Tokyo Olympic organisers on Wednesday unveiled medals designed to reflect the “energy” of athletes as the city marked a year to go until the opening ceremony of the 2020 Summer Games.
The medals, which will be made from recycled materials collected from old electronics, are intended to “resemble rough stones that have been polished and which now shine,” organizers said.
The gold, silver and bronze awards each have a rough, almost meringue like surface on the outer ring, encircling a smooth, shining centre.
“The medals collect and reflect myriad patterns of light, symbolising the energy of the athletes and those who support them,” the organisers said.
The medals were unveiled at a ceremony marking the year-to-go countdown until the Tokyo 2020 Games, with International Olympic Committee chief Thomas Bach praising the city’s readiness.
“I can truly say I have never seen an Olympic city as prepared as Tokyo, with one year to go before the Olympic Games,” Bach said.
“All the elements that make a truly outstanding Olympic Games are in place,” he added, predicting “an amazing experience” for athletes.
The Olympic medals design was chosen from more than 400 entries from professional designers and design students.
“I never dreamed that the design I submitted only as a memorial to this lifetime event would be actually selected,” designer Junichi Kawanishi said.
“I hope the medals will be seen as paying tribute to the athletes’ efforts, reflecting their glory, and symbolizing friendship.”
Ryohei Miyata, who chaired the board that chose Kawanishi’s design, said the medals showcased Japanese metal moulding techniques.
The medals will come on ribbons that use traditional Japanese chequered patterns and graphics that symbolises kimono layering techniques.
Miyata said there is “a beautiful balance between the design of the medals and their ribbons. It makes me want to strive for a medal myself.”
The medals, which will weigh in at between 556 and 450 grams (20 ounces and 16 ounces) each, are being manufactured from metal extracted from mobile phones and other small electronics donated by the Japanese public as part of a campaign to make Tokyo 2020 eco-friendly.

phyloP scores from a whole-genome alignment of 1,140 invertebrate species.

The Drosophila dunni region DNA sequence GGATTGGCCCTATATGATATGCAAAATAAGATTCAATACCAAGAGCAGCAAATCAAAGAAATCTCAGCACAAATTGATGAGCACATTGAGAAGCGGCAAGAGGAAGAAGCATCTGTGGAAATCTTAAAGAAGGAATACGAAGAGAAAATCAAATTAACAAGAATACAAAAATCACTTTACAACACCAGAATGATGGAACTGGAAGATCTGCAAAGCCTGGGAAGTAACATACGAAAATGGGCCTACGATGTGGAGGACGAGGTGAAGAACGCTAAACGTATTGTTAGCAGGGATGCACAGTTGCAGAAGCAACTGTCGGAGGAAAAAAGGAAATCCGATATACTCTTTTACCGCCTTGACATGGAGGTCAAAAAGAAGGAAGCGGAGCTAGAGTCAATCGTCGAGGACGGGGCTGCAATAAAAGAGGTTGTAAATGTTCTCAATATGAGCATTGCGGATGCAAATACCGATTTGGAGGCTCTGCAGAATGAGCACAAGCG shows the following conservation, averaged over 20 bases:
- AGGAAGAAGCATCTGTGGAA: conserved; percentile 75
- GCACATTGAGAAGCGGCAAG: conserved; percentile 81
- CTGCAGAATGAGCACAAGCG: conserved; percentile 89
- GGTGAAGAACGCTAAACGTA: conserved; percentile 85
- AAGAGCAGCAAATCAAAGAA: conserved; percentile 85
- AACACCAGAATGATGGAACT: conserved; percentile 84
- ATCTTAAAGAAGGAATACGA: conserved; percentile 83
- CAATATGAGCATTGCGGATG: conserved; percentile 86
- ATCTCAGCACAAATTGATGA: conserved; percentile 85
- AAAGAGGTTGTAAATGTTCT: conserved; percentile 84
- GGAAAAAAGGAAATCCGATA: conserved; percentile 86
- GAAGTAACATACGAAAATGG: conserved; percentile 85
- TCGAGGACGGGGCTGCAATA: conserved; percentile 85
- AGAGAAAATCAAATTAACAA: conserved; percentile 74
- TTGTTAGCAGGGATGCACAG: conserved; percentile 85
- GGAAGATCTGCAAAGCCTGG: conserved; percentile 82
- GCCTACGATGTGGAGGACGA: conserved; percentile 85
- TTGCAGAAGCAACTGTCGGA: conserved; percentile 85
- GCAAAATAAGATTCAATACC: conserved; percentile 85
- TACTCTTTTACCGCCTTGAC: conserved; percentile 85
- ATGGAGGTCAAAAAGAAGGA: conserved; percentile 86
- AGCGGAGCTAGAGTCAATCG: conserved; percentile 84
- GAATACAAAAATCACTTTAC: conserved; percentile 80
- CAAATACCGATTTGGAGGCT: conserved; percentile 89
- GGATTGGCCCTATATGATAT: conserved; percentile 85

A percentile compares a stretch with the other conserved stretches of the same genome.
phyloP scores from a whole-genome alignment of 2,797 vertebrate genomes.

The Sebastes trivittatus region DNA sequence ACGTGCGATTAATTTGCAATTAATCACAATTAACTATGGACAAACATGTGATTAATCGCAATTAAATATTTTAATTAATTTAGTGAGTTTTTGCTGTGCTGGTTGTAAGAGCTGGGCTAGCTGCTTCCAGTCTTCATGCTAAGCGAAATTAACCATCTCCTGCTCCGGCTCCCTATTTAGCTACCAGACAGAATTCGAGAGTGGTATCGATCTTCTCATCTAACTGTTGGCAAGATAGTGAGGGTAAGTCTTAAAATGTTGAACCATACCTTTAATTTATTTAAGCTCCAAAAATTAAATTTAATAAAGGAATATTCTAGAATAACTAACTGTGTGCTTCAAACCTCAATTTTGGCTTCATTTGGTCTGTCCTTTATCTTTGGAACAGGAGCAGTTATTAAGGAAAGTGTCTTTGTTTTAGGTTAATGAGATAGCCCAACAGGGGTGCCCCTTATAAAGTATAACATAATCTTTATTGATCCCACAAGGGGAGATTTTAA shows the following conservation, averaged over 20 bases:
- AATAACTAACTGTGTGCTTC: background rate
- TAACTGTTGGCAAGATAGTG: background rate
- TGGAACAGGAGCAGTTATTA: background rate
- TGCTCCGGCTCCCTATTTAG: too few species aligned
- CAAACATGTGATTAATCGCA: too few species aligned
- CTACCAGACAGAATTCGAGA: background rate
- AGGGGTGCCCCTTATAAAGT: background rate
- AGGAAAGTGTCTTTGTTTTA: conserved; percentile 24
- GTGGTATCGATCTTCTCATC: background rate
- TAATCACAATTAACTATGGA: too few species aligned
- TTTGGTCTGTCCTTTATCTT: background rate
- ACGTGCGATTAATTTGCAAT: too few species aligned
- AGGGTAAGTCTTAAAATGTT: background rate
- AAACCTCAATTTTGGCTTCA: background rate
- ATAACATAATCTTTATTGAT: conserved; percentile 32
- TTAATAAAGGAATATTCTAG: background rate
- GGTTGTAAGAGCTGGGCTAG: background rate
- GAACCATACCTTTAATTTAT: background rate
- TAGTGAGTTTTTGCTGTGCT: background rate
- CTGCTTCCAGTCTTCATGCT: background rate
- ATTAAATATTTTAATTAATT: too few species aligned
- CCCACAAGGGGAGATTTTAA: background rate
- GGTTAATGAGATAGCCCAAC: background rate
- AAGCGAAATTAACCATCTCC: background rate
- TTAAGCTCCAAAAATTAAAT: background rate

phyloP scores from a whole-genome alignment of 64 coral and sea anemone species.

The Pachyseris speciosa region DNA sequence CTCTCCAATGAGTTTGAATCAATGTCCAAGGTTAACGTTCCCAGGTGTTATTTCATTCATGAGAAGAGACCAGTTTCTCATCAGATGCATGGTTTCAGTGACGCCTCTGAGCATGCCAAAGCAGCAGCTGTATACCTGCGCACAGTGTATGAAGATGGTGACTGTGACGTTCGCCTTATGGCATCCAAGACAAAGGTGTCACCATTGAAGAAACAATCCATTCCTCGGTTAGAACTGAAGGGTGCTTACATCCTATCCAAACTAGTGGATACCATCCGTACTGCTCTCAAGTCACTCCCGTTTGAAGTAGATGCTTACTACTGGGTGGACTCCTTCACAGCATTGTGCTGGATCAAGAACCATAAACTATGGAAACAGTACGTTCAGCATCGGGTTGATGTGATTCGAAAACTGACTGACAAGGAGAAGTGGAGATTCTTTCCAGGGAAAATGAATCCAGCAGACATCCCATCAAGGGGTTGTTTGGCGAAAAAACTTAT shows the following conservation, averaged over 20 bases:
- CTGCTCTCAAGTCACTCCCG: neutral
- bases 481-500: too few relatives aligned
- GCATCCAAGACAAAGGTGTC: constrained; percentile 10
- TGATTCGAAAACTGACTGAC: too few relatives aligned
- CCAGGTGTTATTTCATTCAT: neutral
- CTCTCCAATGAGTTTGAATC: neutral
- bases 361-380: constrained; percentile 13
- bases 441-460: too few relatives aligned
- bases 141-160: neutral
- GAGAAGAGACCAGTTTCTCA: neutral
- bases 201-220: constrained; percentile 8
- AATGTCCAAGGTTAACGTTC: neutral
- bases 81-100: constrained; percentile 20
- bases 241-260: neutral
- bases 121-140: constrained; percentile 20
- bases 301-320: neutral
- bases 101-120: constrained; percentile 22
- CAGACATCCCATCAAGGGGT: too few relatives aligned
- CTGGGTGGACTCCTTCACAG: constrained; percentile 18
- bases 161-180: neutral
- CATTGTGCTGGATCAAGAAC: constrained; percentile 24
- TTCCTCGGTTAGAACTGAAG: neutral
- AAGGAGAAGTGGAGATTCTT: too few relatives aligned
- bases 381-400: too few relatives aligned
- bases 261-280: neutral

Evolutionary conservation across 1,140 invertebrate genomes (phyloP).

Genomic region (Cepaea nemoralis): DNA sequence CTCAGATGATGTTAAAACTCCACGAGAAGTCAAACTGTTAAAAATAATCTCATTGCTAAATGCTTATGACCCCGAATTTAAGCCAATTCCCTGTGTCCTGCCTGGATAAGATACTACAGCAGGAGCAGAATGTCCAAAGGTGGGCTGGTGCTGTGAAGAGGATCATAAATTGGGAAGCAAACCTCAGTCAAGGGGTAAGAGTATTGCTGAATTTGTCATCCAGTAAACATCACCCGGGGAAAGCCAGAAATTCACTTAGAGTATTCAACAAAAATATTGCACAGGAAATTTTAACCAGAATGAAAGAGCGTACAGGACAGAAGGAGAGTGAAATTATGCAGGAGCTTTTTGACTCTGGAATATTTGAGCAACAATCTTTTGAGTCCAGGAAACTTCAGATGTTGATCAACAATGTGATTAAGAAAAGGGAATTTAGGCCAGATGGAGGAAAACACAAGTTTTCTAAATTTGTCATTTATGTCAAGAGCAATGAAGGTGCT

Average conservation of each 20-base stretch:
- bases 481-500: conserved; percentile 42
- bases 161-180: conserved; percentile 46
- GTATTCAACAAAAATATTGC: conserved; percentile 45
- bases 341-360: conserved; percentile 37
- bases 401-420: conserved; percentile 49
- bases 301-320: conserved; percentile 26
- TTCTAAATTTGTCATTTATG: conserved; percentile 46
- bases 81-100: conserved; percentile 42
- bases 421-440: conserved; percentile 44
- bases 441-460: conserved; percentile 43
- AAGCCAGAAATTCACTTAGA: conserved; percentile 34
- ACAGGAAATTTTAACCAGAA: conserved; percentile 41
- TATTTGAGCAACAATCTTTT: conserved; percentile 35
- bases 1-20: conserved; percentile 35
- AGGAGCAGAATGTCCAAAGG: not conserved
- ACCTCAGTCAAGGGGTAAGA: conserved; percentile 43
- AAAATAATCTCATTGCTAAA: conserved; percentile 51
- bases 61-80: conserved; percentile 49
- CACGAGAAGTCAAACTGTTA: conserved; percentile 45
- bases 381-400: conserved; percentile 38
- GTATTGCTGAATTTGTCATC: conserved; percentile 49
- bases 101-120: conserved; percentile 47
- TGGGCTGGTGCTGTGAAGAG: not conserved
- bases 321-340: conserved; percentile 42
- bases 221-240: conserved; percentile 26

UK travel giant Thomas Cook set to collapse: report
Thomas Cook's 178-year existence was reported to be coming to an end on Monday after the British travel firm struggled to find private investment to keep it afloat, potentially affecting thousands of holidaymakers.
The operator has said it needs £200 million ($250 million) or else it will face administration, which could affect 600,000 holidaymakers and require Britain's largest peacetime repatriation.
A source close to the negotiations told AFP that the company had failed to find the cash from private investors and would collapse unless the government intervened.
But ministers are unlikely to step in due to worries about the pioneering operator's longer-term viability, the Times reported, leaving it on the brink.
‘We are the people’: Watch Billy Porter get a standing ovation for his passionate speech at the Emmys
In a powerful and passionate speech accepting his Emmy, "Pose" actor Billy Porter showered the audience with love and proudly reminded all of their right to belong and be loved.
"Oh, my God. God bless you all! The category is love, y'all, love!" Porter exclaimed.
The epic FX show "Pose" depicts Black and Latinos in the LGBTQ ballroom culture of New York City in the 1980s in the first season and the early 1990s in the second season.
"I am so overwhelmed and so overjoyed to have lived long enough to see this day," he said. "James Baldwin wrote, 'It took many years of vomiting up the filth I was taught about myself and half-believed, before I was able to walk on the earth as though I had a right to be here.' I have the right. You have the right. We all have the right."
Paris show of King Tutankhamun artifacts set new record with 1.42 million visitors
A blockbuster Tutankhamun show set a new all-time French record Sunday, with 1.42 million visitors flocking to see the exhibition in Paris, the organisers said.
The turnout beat the previous record set by another Tutankhamun show billed as the "exhibition of the century" in 1967, when 1.24 million queued to see "Tutankhamun and His Times" at the Petit Palais.
"Tutankhamun: Treasures of the Golden Pharaoh" -- which has been described as a "once in a generation" show -- will open in London in November.
The last time a show of comparable size about the boy king opened there in 1972 it sparked "Tutmania", with 1.6 million people thronging the British Museum.